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Hi Travis - welcome to the public side of the list.  :)

In response to your, and several others' inquiries, here's my story ...

I did not take any workshops, did not have an ICRM mentor and these "packs" didn't exist when I took the exams.  What I did have was many years of hard work under my belt (more than was required of candidates, even back before the requirements were reduced), and, perhaps just as important, a knack for writing.

I took the practice tests and focused study in the areas I felt less comfortable with (microforms and forms management, to be specific).  I read the Robek book nearly word for word (since it covered the topics from a very traditional RM perspective).  I read parts of Saffady's book.  Then, I took the plunge.

I took parts 1-5 over the course of 2 days and passed them all the first go-around.  They were challenging, but not too much trouble.  When the next cycle rolled around, I sat for Part 6 and passed.  

As others have attested, the time constraints are the most sinister.  If you don't know your "RM stuff", you won't pass.  But even if you do, if you aren't a comfortable writer, you will struggle.

The testing mechanism is also part of the issue - no spell check, and no way to review your work as a whole (so you spend time going to previous screens to review for flow, etc.).  I assume these speed bumps still exist but am not sure, to be honest.

My best advice, especially if you are not a comfortable writer, is to do practice case studies (several of them).  Write a couple without timing first to hone your approach, vocabulary, transitions, etc.  Have someone "grade" them, at least for form, grammar and spelling if not content. Then, start putting time constraints on yourself to get comfortable with managing the clock.  Grade those too.

I promise the time you spend doing that will help.  As for reading books - read what you think you need, but in a lot of ways the exam is designed to evaluate professional experience *applying* the concepts you read about.  And as a sidebar - that is exactly why the reduction of candidate requirements doesn't bother me ... the exam rigor is the same and will still weed out those who are not ready, regardless of the number of years they've been at it.

Best of luck to all current and future CRM candidates!

Julie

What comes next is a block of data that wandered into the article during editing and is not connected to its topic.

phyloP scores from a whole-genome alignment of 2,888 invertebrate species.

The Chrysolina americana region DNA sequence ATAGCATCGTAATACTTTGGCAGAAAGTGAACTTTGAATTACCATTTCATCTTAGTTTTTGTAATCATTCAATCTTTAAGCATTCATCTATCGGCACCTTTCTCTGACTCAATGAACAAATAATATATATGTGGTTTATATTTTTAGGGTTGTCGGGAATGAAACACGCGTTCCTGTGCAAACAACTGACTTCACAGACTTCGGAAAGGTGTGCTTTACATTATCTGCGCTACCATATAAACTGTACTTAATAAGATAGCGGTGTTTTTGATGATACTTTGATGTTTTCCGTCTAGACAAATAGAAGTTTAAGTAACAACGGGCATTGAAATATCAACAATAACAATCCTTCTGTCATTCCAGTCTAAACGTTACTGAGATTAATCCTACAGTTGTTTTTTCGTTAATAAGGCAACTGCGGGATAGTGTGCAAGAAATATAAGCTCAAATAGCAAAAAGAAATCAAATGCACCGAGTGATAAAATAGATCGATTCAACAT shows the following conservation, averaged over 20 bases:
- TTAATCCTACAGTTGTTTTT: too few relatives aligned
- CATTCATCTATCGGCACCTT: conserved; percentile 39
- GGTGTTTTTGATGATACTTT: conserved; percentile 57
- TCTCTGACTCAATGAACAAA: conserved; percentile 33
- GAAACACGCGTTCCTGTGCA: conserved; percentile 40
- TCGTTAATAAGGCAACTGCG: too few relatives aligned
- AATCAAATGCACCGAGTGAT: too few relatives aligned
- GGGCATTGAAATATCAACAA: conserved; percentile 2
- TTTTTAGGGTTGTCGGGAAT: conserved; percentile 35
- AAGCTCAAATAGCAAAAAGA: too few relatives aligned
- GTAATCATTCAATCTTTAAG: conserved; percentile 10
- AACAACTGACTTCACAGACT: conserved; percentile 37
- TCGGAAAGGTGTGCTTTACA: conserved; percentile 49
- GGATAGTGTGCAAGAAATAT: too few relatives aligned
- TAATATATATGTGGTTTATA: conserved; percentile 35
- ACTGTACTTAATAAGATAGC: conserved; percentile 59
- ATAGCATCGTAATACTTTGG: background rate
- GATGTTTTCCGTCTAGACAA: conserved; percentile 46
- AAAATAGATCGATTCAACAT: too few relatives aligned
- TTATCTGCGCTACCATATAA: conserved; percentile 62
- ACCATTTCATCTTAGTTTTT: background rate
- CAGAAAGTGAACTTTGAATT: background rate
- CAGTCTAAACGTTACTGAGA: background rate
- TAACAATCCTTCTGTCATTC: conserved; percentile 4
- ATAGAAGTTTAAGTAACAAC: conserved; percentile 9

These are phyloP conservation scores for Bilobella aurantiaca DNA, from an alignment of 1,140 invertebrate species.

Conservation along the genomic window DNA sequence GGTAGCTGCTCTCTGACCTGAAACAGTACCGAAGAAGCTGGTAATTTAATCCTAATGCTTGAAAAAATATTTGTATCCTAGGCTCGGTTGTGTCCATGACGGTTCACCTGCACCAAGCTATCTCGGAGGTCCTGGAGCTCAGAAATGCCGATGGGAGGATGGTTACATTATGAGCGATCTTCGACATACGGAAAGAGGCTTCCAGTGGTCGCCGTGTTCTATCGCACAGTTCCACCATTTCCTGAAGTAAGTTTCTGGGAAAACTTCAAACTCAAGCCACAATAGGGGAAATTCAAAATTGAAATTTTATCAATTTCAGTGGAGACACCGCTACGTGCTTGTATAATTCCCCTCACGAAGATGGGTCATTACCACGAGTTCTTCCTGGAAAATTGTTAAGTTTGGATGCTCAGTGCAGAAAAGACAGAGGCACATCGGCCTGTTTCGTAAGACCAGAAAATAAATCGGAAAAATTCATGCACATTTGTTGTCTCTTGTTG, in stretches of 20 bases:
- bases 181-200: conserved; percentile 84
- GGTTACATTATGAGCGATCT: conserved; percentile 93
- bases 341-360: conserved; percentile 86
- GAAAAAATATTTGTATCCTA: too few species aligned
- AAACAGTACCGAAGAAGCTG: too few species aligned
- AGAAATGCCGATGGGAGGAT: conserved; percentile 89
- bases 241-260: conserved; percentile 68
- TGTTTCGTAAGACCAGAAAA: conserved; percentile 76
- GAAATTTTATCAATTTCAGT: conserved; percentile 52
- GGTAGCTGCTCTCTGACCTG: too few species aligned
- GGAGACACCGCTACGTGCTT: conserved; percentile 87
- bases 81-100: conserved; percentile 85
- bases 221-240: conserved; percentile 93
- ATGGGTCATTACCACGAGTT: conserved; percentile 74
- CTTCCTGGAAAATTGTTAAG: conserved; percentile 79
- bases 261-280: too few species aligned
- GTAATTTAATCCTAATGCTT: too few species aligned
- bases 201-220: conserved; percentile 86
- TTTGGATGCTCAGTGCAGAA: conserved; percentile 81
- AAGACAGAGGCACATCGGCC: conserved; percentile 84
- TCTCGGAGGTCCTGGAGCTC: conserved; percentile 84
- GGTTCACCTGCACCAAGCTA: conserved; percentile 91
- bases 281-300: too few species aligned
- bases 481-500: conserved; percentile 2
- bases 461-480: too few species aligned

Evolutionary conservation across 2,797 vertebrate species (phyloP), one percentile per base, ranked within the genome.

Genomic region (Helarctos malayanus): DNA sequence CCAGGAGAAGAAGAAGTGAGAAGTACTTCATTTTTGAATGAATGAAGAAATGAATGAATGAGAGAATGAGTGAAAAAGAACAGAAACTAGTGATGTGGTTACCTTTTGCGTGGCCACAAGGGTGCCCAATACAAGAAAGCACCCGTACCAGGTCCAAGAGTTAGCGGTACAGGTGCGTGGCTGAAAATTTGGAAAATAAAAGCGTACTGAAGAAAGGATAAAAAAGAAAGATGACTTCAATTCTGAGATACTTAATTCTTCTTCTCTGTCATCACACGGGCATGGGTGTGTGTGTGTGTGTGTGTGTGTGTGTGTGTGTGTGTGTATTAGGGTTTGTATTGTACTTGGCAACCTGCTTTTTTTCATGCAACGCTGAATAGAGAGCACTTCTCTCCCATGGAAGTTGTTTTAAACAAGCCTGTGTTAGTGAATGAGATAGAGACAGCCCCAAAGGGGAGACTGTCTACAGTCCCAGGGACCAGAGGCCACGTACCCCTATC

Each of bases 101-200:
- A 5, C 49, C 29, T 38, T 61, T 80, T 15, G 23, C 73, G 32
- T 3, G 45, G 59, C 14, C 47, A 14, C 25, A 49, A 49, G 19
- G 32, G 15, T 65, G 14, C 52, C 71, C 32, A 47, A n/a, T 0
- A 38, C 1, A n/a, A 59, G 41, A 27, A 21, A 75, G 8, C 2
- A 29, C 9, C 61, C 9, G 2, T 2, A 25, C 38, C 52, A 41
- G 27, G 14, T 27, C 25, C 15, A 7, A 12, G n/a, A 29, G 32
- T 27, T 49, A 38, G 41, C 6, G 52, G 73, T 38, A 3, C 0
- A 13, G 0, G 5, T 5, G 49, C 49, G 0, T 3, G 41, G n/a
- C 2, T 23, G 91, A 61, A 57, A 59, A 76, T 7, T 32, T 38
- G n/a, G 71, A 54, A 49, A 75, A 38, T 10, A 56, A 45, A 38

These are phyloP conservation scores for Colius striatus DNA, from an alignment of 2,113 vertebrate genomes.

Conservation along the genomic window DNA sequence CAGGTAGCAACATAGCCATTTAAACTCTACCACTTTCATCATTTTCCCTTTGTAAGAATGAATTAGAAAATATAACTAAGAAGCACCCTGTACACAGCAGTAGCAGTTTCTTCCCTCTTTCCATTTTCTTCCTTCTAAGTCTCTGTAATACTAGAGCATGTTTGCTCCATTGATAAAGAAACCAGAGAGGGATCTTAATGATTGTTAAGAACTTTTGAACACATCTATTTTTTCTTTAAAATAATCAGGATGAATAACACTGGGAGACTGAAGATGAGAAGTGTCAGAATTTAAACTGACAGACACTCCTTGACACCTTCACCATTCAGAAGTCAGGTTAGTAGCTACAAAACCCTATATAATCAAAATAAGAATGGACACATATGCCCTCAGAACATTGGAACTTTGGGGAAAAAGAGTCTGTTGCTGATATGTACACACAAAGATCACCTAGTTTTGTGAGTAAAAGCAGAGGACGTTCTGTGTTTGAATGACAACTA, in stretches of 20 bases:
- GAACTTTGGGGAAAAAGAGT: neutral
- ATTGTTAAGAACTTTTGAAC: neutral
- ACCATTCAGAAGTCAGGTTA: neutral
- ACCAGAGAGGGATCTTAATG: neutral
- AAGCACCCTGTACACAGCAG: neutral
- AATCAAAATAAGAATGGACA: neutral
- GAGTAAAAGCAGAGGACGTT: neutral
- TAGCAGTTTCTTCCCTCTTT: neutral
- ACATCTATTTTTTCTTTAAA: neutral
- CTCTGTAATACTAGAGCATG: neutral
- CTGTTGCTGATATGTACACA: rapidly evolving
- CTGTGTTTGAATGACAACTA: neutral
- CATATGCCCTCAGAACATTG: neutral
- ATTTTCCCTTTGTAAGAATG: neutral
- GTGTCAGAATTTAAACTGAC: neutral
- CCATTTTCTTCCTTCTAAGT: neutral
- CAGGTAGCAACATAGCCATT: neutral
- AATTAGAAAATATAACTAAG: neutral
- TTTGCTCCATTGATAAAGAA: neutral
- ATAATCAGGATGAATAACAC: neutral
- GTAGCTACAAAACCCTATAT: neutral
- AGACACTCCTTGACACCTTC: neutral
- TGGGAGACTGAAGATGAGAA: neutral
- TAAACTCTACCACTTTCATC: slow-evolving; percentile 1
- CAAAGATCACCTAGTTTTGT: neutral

Julie J. Colgan, CRM
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**All comments are my own**

Sent from my iPad

On Jul 20, 2012, at 2:22 PM, Traves Mccabe-ESC <[log in to unmask]> wrote:

> Hello All,
> Let me first introduce myself, as I'm a long time lurker :-) Traves McCabe,
> Records Manager at Adams 12 Five Star Schools in Thornton, CO. Been in
> Records Management for 14yrs, Big Pharma for 11yrs, and Education the past
> 3yrs. I could not resist commenting and questioning on this post. I was
> recently accepted as a new CRM candidate, and joined with others in my
> Chapter for a study group. My hopes were that it would be easier to work as
> a group in gathering relevant information related to the ICRM handbook, to
> create study notes and sample question & answer cards. We chose to work on
> one part at a time, so we divided the work among us, overlapping the
> sections so we had notes for at least two of us per section. Even though I
> had tons of resources (most older), I found myself struggling to find
> information specific to the ICRM handbook's description of that section.
> For example: the IT Security section; I ended up pulling 90% from web
> sources. I found it very difficult to define that topic specific to
> records, without having the actual resources that may have been used to
> create the topic. I had a sense that my notes were too broad and I'd be
> studying needless information irrelevant to the test questions. After
> reconvening with my study group, others had the same issues as I did
> compiling their notes. Very discouraging..
> 
> My first question to the CRM Masters out there... Do you spend the $500 and
> take tests 1-5 in hopes of passing as many as you can? After all I did pass
> 2 of the practice exams with a 95, but that was only 20 questions. Then
> focusing on those I do not pass.
> 
> Despite the $$$$ cost, I'd feel better spending money on resources that I
> know are specific to the topics, not wasting time compiling what I think is
> the right information versus studying info from the source. I hope that my
> Chapter does purchase this for its members, although I'm seriously
> considering purchasing it on my own. Can I sell it to another CRM candidate
> when I'm done to recoup at least a portion of what I paid for it?
> 
> P.S. If these packs do indeed apply specifically to the ICRM outline as we
> hope, I have a strong feeling we'll see more CRMs! Thank You for any
> additional comments, suggestions, or thoughts.
> Sincerely,
> Traves McCabe
> Business Services - Records Manager
> Adams 12 Five Star Schools
> 720-972-4779
> http://www.adams12.org/myfivestar/records_management
> 
> 
> 
> 
> 
> On Thu, Jul 19, 2012 at 11:33 AM, Tracy LaBenne <
> [log in to unmask]> wrote:
> 
>> I'd be interested in hearing from folks that have earned their CRM
>> certification concerning ARMA's recently released study guide packs.  Seems
>> pretty pricey, but would be worth it if these are the appropriate
>> books/tools to study.
>> 
>> 
>> https://www.arma.org/eweb/DynamicPage.aspx?WebKey=42266D29-1871-4086-BA03-7676A83E4865
>> 
>> Thanks -
>> 
>> Tracy LaBenne
>> Records Manager
>> Steptoe & Johnson PLLC
>> 400 White Oaks Boulevard
>> Bridgeport, WV 26330
>> O: 304-933-8321 F: 304-933-8183 C: 304-677-4279
>> 
>> [log in to unmask]
>> www.steptoe-johnson.com<http://www.Steptoe-Johnson.com>
>> 
>> [cid:[log in to unmask]]
>> 
>> 
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